Hi, my name is Krystine Kercher, and I’m an artist and author, and–I have chemical sensitivities… Unfortunately, there isn’t any ‘Chemicals Anonymous’ support group that I can join to get support for this.
Most people do not have chemical sensitivities to the extent that I do, which is a very good thing, at least for them!
But I do happen to know a lot of people who are sensitized, especially to perfume. You might be one if, when you encounter someone who’s used too much perfume, it makes you nauseated or gives you a bad headache.
If you’re sensitized to VOCs (volatile organic compounds), and you’d like to know how to calm that reaction down or keep it from growing into the kind of difficulty I now deal with daily, here are some things I’ve learned over the years which can be very helpful:
- Soak in a warm bath with 1 Cup Epsom salts, 1 Cup baking soda. This detoxes your skin, which, after your liver, is the organ that your body uses most to break down and get rid of harmful substances.
- Go fragrance free! You can’t change or stop what other people are going to do most of the time, but you can limit your personal exposure by intentionally using products that don’t aggravate your sensitivity. Here’s a list of frequent offenders:
- Shampoo, conditioner, body wash, hand soap
- Laundry detergent, dish liquid, dishwasher detergent
- I recommend a switch to non-toxic cleaners (vinegar, baking soda, and a good dish liquid will clean and disinfect just about anything)
- Toilet bowl cleaner: after years of using vinegar, dish liquid, and baking soda (this works!), I’ve switched to this soy-based cleaner that is effective, smells a little minty without being overwhelming, and has no bleach in it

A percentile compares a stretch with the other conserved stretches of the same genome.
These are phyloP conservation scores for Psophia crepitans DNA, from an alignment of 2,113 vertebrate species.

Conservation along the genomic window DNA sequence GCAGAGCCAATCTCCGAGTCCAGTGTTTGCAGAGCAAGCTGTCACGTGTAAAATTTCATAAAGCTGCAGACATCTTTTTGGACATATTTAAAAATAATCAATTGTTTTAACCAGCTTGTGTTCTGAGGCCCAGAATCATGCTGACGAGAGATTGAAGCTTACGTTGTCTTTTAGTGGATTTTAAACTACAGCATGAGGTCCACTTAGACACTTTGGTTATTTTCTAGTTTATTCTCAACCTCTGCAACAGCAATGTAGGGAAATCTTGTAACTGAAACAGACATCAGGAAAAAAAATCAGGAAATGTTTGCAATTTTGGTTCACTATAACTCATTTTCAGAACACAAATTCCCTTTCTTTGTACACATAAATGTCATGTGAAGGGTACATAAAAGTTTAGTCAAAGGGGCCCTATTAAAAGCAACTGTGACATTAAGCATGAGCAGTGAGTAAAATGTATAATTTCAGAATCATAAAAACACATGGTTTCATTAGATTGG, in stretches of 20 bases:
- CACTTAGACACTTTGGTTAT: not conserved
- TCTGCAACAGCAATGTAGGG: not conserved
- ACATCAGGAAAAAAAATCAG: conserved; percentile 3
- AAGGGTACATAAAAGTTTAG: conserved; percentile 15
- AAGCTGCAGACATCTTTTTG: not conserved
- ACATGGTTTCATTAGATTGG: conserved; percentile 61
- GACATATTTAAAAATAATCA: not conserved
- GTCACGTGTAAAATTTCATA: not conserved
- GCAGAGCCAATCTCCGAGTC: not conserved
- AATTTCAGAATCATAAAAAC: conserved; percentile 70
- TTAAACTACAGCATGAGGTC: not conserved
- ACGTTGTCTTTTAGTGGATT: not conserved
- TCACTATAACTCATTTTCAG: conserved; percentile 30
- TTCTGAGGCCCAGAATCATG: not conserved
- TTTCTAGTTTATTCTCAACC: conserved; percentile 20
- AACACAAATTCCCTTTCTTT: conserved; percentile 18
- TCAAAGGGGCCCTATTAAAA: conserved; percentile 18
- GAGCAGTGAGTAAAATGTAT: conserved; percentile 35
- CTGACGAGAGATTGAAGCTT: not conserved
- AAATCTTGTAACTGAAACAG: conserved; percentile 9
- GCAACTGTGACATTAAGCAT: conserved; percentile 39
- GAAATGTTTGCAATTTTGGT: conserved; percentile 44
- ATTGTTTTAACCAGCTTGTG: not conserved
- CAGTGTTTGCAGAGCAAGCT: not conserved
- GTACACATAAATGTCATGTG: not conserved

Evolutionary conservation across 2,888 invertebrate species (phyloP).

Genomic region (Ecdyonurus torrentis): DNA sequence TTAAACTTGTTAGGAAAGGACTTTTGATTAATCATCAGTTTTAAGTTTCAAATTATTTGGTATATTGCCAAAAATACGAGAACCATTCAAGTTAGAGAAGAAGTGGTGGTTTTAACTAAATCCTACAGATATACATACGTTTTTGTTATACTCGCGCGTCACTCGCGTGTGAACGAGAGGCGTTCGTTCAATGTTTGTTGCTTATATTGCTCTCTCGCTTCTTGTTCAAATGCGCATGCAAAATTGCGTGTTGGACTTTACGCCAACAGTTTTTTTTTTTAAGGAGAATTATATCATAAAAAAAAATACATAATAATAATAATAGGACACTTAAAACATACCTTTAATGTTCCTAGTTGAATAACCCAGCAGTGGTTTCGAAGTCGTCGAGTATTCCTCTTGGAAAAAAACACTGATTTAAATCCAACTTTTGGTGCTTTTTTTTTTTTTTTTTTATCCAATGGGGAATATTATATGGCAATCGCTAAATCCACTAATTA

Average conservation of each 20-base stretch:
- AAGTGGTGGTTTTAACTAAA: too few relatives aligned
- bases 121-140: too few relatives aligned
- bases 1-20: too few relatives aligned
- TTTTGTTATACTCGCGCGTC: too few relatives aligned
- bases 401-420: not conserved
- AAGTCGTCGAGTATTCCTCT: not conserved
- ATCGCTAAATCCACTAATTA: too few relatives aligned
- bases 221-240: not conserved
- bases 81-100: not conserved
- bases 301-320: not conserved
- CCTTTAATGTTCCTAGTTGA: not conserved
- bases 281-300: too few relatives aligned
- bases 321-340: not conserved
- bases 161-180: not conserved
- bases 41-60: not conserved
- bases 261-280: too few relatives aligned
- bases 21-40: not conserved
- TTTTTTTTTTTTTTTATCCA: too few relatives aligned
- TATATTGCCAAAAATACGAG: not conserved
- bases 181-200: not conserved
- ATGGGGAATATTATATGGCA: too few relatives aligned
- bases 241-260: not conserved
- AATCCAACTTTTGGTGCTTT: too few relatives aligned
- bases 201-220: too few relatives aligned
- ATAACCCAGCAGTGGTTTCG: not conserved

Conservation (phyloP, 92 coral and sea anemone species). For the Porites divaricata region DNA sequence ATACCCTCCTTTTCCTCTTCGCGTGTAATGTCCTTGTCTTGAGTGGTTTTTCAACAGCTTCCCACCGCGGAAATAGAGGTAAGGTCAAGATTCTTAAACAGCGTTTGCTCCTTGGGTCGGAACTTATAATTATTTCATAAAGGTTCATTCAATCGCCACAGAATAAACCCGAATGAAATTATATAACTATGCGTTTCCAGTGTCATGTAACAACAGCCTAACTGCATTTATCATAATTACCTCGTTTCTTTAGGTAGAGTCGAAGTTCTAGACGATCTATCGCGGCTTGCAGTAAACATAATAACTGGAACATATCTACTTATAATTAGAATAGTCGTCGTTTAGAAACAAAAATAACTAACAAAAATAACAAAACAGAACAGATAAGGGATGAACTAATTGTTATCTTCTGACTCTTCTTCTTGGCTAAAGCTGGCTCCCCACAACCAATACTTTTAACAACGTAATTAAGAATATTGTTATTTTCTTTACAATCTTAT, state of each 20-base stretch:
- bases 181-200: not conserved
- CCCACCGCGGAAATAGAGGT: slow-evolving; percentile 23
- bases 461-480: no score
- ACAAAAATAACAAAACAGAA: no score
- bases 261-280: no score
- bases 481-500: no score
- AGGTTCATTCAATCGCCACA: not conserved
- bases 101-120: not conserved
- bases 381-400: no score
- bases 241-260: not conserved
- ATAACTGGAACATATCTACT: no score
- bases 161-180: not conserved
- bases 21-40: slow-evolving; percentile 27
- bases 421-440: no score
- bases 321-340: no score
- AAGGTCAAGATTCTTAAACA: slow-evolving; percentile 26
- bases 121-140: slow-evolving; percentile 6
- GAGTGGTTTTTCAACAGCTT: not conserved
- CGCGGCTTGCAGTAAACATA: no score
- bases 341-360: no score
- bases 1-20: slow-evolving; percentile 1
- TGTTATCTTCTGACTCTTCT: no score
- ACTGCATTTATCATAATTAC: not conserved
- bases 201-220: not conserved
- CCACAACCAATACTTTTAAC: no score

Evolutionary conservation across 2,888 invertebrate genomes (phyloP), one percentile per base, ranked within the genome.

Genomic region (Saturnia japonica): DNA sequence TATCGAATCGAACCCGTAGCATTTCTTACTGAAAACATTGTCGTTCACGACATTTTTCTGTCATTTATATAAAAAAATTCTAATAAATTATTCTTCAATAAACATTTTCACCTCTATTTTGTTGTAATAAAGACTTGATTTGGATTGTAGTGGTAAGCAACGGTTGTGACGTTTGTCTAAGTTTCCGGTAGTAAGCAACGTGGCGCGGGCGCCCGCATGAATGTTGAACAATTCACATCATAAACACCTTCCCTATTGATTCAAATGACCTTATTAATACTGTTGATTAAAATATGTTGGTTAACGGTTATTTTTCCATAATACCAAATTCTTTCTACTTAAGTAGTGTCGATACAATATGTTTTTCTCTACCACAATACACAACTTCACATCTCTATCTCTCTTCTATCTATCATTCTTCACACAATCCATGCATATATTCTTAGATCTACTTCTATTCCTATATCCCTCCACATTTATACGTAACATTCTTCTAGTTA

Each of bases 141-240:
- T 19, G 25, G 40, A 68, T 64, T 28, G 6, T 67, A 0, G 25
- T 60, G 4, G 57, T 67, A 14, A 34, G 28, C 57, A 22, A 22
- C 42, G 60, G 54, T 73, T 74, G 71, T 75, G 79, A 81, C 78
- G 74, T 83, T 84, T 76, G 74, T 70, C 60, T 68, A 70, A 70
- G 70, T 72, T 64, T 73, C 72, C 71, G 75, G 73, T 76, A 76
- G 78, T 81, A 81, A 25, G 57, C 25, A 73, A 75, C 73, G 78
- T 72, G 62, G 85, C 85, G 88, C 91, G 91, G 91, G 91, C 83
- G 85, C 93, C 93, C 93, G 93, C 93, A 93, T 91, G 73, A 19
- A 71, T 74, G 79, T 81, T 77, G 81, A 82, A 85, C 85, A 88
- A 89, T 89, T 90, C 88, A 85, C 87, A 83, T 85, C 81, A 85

- Store all household and industrial chemicals safely in a building that is not your home.
- motor oil, car fluids, car care products
- paint thinners, spray paint
- strong cleaners for cleaning up paint or oil
- Bleach, ammonia, other household cleaners
- All of these things tend to out-gas or leak, and should never be stored indoors in your home where you have to breathe 24/7
- Only use where there is adequate ventilation.
- Certain vitamins and other supplements can be a real help, especially milk thistle, which supports liver health and helps detox
- Eat more veggies! Celery, beets, other root veggies are very helpful for detoxing.
- Dark green leafy plants like kale, Swiss chard, bok choy, spinach, and dandelion greens all promote good health and support the ability to detox more effectively.
- the water you drink and bathe in can fuel your sensitivity.
- Put a filter on your shower head, and
- Filter your drinking water. Any filtration is better than none, but some filters are a lot better than others, so it pays to do your homework on this (a Kangen filter makes the water alkaline and breaks down toxins that other filters let through. My Kangen filter has quite literally saved my life, because it stopped the bad reactions that were causing my throat to close up).
- First Aid for toxic VOC over-exposure:
- Dissolve up to 1 tsp baking soda in 4-6 oz of water, drink, wait 20 minutes, drink 12-16 oz of water, wait 20 more minutes before eating or drinking anything else.
- Alternatively: squeeze anywhere from 1 tsp to half a lemon into 4-6 oz of water, drink, wait 20, drink 12-16 oz.
You can alternate between these two.
- Please be aware that the baking soda is not a good option for people who are having serious liver and kidney issues and/or issues with salt/sodium. (I can’t do this any more)
- Please also be aware that baking soda strips Vitamin B from your body. You need Vitamin B to live, so it isn’t wise to do this too frequently.
- Using a Kangen water filter and minding your diet, and being mindful of avoiding unnecessary exposure to VOCs is safer for daily use and far more effective in the long run.